Who is the customer and who is the supplier? 

Let’s go back to our lemonade stand.  The customer was the guy with the need (thirst) who gave us money in exchange for a product (lemonade).  The supplier was the guy who gave us a product (lemonade) in exchange for something he wanted (money).  The grocery store doesn’t care if someone uses their product to sell to people on the street or a party that evening.  They have a fixed amount of lemonade for a given price. 

What LivingSocial delivers is foot traffic.  It has successfully identified the need of small businesses to generate people actually entering a store.  That is what LivingSocial can do that Google or facebook cannot with all of its banner ads. LivingSocial can deliver people’s most precious resource: time.  It does so by tapping into a market of thousands of individuals who are willing to exchange their product (time) in exchange for something they value (instead of money, it’s 50-75% off a delicious burger).

Just as the store clerk doesn’t care who buys his lemonade (as long as the price is right), so too are LivingSocial subscribers, indiscriminant of with what business they will spend their time (as long as the deal is right).   Granted, LivingSocial subscribers are spending money but, assuming the steep discounts are discounted from the true market price, the real challenge is not to convince someone to purchase a delicious hamburger for 75% off, but rather making them aware of it in the first place.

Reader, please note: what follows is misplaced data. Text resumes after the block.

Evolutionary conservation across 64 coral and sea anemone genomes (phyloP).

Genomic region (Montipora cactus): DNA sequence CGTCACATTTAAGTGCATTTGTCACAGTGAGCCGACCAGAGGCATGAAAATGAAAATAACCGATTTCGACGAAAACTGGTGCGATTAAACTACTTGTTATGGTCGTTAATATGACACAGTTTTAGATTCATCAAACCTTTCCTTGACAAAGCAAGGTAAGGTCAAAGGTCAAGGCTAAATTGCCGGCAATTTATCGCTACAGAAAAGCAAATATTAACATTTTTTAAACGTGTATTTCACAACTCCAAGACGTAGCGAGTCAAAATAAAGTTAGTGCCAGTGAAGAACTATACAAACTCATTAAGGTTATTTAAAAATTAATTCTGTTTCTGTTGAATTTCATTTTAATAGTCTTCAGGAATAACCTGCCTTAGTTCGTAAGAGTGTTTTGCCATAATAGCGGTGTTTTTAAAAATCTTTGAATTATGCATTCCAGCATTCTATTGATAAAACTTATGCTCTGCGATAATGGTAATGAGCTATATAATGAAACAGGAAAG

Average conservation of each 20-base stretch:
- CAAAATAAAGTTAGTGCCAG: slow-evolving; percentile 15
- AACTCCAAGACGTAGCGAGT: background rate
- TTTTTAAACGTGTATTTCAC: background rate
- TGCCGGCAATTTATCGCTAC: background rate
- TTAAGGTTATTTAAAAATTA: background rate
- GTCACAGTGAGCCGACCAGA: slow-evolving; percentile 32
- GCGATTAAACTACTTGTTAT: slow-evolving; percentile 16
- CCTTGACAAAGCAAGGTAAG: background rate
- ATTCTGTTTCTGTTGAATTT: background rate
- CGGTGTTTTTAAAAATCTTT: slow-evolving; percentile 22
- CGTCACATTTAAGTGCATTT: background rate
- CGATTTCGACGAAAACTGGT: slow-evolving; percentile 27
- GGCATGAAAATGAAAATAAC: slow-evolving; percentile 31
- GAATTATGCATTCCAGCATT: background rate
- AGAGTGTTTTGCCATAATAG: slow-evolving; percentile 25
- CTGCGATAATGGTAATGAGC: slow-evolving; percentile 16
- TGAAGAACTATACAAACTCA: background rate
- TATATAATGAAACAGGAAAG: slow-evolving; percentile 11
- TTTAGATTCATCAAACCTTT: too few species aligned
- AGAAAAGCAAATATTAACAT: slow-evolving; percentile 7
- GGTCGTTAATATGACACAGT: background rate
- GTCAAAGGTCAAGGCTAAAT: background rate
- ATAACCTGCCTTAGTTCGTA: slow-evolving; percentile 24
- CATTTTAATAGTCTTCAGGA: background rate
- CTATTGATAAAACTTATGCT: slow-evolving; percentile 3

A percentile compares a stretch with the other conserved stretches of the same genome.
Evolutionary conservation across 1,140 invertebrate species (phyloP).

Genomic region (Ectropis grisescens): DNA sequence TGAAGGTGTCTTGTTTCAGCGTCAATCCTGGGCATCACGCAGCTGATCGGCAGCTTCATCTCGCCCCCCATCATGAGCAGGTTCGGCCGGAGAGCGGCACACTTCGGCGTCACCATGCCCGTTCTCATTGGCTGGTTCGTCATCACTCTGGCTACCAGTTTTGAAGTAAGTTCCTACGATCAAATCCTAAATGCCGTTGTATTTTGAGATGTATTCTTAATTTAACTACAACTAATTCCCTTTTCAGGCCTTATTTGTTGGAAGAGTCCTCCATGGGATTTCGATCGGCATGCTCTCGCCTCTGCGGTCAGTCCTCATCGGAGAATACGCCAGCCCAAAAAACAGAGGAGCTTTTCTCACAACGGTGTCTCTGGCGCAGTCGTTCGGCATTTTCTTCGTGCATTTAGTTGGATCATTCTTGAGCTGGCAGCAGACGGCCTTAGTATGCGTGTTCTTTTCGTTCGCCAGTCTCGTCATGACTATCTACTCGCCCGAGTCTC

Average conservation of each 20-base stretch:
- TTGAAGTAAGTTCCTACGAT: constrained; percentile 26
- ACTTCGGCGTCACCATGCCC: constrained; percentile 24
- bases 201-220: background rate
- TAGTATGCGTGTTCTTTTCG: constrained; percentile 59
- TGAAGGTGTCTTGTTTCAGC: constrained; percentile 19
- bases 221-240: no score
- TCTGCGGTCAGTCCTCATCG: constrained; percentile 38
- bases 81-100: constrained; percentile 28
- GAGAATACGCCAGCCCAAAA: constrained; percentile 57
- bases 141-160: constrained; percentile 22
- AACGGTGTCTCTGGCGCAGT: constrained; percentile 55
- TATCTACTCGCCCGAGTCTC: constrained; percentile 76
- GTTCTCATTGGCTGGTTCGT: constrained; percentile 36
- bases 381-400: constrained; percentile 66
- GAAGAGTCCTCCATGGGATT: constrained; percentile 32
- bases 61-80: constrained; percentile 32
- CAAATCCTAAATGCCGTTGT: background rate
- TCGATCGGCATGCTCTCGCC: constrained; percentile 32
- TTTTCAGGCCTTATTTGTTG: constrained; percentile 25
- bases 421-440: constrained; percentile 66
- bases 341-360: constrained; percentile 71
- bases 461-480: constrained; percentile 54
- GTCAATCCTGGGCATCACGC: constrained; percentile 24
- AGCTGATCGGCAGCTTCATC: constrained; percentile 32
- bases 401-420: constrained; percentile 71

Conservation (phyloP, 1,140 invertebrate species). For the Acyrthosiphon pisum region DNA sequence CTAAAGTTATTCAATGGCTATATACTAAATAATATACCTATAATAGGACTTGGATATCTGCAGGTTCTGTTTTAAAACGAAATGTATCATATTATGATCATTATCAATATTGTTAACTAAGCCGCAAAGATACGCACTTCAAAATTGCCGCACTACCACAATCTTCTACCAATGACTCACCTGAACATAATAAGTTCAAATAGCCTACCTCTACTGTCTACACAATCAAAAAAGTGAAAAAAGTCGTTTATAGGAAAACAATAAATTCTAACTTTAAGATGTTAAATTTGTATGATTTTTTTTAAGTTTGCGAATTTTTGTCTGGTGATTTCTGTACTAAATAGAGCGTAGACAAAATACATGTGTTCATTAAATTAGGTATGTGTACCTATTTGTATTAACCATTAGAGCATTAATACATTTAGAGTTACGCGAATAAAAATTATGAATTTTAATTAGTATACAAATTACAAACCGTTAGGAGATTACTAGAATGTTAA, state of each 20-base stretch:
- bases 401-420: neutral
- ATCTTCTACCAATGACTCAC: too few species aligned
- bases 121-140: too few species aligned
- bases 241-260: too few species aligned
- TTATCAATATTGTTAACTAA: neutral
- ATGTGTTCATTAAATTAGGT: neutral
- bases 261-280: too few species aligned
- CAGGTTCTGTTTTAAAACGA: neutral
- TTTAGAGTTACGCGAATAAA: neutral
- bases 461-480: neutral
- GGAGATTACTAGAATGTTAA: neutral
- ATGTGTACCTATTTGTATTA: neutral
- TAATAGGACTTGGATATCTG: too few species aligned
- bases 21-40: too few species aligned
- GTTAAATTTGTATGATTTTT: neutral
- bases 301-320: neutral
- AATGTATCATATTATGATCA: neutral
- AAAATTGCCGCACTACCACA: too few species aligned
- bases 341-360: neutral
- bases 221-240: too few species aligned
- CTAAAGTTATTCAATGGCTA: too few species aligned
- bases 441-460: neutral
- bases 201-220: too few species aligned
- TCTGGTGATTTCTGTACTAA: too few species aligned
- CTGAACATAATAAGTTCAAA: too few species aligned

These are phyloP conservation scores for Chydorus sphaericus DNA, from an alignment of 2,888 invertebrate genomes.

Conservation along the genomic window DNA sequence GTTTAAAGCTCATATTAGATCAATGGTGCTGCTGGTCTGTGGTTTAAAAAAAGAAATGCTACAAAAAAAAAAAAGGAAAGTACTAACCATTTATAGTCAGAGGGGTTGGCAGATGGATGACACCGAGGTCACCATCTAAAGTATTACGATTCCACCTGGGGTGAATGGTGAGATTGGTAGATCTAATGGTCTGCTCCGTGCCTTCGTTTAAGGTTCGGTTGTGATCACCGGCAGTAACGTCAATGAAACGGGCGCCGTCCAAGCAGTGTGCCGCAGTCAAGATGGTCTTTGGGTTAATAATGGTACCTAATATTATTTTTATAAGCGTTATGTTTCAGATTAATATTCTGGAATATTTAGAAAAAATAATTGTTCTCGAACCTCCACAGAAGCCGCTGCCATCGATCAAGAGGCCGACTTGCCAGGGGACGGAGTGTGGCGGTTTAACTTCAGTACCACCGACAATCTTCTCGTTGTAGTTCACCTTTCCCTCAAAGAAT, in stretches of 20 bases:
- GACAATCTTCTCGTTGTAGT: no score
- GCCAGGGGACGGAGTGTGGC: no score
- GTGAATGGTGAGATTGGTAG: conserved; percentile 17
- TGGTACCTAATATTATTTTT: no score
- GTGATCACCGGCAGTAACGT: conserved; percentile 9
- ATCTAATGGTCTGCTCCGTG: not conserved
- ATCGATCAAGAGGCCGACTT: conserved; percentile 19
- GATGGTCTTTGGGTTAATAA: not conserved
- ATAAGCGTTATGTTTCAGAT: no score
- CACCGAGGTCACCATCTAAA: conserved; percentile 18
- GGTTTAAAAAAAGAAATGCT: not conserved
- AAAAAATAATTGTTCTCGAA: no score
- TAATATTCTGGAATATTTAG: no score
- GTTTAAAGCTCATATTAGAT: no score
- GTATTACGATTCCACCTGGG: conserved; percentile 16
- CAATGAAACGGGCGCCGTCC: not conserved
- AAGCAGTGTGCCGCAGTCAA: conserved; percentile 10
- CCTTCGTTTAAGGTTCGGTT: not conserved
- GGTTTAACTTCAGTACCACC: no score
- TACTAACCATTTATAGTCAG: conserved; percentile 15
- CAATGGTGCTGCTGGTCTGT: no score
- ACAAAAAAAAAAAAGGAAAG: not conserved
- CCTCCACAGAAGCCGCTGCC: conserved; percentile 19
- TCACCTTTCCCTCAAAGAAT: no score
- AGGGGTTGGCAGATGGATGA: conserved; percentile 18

Think about it…If I had a giant email list of people to whom I was offering 50-75% off deals, I could provide buyers all day.  The real challenge would be to convince businesses to pay me in the form of cheap deals plus half the revenue from those deals in return for foot traffic.

Don’t believe me? Test it.  Right now, Google the name of your home town, plus the words “group deal”.  First, notice how many companies pop up.  Then notice the types of companies.  I bet you a massage for 50% off retail value that (1) there are a ton of companies with group deal offers and (2) they are mostly offered by organizations, such as local newspapers, that have an organically large exposure to people.